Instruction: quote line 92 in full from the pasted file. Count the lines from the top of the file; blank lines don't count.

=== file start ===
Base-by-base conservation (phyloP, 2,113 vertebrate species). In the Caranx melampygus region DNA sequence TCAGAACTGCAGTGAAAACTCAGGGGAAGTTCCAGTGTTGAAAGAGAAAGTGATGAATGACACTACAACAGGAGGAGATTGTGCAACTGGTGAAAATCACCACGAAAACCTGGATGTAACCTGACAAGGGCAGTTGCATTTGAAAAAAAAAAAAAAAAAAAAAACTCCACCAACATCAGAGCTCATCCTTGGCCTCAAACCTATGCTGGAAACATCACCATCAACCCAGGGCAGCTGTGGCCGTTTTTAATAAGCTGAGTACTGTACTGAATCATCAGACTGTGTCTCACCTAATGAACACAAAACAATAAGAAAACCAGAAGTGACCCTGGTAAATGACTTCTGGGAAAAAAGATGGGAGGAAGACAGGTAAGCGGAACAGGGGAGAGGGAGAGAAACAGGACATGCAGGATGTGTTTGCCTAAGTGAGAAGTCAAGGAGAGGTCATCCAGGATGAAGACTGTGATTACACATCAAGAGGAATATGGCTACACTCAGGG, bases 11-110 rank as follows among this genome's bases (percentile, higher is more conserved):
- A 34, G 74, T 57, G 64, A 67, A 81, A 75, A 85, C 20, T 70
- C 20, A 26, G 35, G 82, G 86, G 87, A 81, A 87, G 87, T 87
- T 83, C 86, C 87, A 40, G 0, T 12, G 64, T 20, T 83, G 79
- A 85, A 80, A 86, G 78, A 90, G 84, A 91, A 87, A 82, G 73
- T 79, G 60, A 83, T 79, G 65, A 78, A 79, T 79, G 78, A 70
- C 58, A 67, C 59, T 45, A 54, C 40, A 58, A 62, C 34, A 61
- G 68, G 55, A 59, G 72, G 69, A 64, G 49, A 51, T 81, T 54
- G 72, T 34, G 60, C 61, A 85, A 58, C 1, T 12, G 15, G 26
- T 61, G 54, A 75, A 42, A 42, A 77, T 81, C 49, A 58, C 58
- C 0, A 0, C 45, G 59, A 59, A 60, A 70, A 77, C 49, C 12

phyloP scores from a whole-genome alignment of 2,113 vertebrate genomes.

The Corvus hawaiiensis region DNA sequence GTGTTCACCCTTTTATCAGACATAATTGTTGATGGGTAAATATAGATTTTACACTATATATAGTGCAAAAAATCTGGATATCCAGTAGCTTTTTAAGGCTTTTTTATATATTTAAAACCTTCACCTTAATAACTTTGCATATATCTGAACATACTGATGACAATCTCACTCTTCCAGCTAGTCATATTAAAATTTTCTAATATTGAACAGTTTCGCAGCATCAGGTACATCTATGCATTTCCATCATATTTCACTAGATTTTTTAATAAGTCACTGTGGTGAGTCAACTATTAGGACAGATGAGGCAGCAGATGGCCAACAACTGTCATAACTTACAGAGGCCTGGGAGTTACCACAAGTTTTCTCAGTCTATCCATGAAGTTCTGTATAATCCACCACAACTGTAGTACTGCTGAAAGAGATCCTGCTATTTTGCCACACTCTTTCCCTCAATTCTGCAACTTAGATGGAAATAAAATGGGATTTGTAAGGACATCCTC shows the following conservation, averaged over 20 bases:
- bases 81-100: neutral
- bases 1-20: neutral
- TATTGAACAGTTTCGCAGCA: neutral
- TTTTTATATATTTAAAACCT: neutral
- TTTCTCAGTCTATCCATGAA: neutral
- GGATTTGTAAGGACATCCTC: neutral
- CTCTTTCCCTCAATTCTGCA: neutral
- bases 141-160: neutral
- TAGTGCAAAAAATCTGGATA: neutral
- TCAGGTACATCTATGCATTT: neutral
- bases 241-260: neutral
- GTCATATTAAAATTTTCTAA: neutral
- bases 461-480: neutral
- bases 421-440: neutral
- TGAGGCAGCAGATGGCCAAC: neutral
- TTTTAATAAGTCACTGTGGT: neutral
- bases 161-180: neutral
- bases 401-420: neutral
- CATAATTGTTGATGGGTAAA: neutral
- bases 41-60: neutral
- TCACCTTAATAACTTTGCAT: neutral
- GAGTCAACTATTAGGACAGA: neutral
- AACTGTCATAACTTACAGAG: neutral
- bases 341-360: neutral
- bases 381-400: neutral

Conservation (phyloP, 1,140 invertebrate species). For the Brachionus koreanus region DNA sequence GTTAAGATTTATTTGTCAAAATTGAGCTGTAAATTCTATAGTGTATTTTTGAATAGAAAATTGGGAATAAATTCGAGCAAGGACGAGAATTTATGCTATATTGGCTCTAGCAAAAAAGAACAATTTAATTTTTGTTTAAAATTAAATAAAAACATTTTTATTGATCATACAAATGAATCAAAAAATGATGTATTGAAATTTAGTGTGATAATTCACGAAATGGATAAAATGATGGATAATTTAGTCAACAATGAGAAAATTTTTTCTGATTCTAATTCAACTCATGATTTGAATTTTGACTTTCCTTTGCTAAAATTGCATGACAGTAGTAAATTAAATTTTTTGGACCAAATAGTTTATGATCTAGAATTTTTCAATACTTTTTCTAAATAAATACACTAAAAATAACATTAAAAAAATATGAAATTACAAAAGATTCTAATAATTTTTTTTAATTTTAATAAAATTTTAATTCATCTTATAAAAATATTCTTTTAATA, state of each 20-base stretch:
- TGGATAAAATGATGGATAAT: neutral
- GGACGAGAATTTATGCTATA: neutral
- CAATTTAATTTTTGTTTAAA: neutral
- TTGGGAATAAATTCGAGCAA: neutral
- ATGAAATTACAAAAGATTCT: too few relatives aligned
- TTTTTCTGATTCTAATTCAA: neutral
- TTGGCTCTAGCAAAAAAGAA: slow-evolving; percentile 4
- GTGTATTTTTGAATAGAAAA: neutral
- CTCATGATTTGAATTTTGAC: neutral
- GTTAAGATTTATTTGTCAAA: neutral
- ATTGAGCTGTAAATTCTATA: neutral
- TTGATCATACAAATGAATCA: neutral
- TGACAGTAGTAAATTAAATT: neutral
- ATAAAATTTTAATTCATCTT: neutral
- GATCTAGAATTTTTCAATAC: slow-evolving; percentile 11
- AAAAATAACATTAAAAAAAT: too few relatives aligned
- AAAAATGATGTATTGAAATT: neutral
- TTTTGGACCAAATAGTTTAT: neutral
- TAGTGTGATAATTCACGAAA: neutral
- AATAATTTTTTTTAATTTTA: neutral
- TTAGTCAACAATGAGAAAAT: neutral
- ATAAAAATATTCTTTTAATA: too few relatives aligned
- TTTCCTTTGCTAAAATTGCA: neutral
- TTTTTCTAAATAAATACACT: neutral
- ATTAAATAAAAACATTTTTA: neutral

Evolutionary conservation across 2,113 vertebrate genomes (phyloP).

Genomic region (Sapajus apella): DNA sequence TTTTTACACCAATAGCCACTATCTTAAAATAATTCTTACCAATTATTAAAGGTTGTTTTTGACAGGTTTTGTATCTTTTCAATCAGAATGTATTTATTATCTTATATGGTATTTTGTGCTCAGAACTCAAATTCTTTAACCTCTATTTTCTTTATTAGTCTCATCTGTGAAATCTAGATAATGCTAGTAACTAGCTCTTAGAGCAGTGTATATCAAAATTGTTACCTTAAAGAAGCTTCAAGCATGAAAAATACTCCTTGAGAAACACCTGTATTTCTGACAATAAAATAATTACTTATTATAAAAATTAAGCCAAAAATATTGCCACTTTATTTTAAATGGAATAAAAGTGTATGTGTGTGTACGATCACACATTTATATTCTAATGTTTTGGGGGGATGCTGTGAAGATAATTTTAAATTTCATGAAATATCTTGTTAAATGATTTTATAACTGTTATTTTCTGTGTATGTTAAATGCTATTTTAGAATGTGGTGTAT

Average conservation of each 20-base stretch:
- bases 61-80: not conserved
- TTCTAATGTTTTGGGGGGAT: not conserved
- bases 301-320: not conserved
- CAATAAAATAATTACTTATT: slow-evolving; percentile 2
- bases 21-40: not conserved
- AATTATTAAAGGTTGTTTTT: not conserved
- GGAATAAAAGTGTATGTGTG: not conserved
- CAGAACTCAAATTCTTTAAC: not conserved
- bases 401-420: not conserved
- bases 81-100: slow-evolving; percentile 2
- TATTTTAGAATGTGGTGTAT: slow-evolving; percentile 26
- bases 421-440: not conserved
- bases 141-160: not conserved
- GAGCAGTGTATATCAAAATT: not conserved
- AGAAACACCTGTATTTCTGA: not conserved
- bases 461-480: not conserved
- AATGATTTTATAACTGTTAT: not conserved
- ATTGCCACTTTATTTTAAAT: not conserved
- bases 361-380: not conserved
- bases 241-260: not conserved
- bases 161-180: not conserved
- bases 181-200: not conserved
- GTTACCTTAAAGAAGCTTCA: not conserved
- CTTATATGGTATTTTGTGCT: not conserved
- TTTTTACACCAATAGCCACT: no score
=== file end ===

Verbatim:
- TTTTTACACCAATAGCCACT: no score